No CDF Next Year, Court Rules
This follows a High Court ruling nullifying the Constituency Development Fund Act 2013 terming it as unconstitutional.
Justice David Majanja ruled that the Act undermines the spirit of devolution and the Principle of Separation of Powers. He gave the government one year to ammend the Act.
The ruling comes after The Institute of Social Accountability (TISA) successfully sued the National Assembly and the CDF board for undermining devolution, principles of public finance and the separation of powers.
The Constituency Development Fund was introduced in Kenya in 2003 after the 9th Parliament passed the CDF Act 2003.
The CDF Act provides that the government set aside at least 2.5% of its ordinary revenue for disbursement under the program.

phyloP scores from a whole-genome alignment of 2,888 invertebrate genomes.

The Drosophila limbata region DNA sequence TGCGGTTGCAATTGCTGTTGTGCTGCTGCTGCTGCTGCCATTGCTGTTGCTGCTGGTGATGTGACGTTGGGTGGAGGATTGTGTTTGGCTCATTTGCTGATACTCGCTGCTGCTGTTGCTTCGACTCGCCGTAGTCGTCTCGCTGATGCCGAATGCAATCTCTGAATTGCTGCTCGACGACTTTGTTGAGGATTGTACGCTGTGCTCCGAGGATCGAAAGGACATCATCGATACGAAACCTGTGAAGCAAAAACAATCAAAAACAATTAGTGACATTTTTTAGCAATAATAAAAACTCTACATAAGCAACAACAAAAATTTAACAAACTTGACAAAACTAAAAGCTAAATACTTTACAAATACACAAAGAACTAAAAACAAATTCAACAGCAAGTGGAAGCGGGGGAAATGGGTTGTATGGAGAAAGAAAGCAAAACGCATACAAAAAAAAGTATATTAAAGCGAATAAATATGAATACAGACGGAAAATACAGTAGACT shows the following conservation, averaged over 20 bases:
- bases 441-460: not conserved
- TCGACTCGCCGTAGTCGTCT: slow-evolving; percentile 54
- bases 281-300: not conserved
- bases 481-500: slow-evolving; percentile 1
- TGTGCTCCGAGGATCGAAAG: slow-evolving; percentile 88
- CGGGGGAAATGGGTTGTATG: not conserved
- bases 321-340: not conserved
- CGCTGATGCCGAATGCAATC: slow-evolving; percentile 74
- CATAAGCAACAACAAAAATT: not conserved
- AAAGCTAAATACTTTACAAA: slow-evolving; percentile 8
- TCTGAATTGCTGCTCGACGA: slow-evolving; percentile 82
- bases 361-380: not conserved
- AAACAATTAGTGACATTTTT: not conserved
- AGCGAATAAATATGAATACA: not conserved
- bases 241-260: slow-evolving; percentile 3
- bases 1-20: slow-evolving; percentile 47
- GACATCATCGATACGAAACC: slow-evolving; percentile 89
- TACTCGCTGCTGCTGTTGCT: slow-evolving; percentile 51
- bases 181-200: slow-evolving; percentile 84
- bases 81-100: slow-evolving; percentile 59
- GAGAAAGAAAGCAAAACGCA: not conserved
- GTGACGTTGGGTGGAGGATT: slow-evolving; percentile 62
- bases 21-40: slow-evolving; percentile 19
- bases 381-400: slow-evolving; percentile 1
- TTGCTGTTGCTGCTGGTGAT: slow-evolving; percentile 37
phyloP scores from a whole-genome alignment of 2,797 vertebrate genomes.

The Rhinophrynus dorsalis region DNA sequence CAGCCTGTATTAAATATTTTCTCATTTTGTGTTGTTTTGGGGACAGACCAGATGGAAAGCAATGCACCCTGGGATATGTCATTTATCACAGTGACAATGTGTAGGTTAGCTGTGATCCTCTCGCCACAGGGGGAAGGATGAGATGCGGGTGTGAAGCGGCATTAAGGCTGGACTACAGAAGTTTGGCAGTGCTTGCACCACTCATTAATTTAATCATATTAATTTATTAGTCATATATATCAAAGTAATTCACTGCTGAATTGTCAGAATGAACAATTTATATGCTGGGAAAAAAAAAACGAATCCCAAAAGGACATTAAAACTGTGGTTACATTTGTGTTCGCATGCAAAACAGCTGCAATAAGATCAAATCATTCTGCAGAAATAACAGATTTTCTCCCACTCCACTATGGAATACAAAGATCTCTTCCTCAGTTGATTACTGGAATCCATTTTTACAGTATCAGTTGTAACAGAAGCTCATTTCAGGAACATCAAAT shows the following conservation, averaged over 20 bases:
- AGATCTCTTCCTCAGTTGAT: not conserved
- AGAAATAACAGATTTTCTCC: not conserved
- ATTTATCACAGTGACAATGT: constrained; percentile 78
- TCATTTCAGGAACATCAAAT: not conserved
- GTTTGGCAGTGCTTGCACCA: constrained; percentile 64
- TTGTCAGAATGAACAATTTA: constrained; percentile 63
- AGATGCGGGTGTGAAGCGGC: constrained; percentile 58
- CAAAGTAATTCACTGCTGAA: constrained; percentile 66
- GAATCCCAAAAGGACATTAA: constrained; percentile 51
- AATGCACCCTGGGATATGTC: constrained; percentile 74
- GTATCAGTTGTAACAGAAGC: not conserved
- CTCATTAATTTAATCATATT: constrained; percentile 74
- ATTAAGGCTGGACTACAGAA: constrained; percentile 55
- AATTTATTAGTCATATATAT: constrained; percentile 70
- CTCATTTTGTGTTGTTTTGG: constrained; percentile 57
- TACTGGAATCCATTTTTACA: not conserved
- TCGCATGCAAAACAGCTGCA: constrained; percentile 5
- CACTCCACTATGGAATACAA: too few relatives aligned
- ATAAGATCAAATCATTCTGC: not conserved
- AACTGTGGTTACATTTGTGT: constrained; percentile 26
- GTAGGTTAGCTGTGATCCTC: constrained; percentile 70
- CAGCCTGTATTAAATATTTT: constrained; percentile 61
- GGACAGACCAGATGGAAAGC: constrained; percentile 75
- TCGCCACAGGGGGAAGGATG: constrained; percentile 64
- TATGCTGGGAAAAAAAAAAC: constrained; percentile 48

Three quarters of the amount is divided equitably between Kenya’s 290 constituencies whilst the remaining quarter is divided based on a poverty index to cater for poorer constituencies.
The constituency is the unit of political representation in Kenya of which there are 290 in the country.
The fund was designed to support constituency-level, grass-root development projects.
It was aimed to achieve equitable distribution of development resources across regions and to control imbalances in regional development brought about by partisan politics.
It targeted all constituency-level development projects, particularly those aiming to combat poverty at the grassroots.
The CDF program has facilitated the putting up of new water, health and education facilities in all parts of the country, including remote areas that were usually overlooked during funds allocation in national budgets.
By Maureen Murimi
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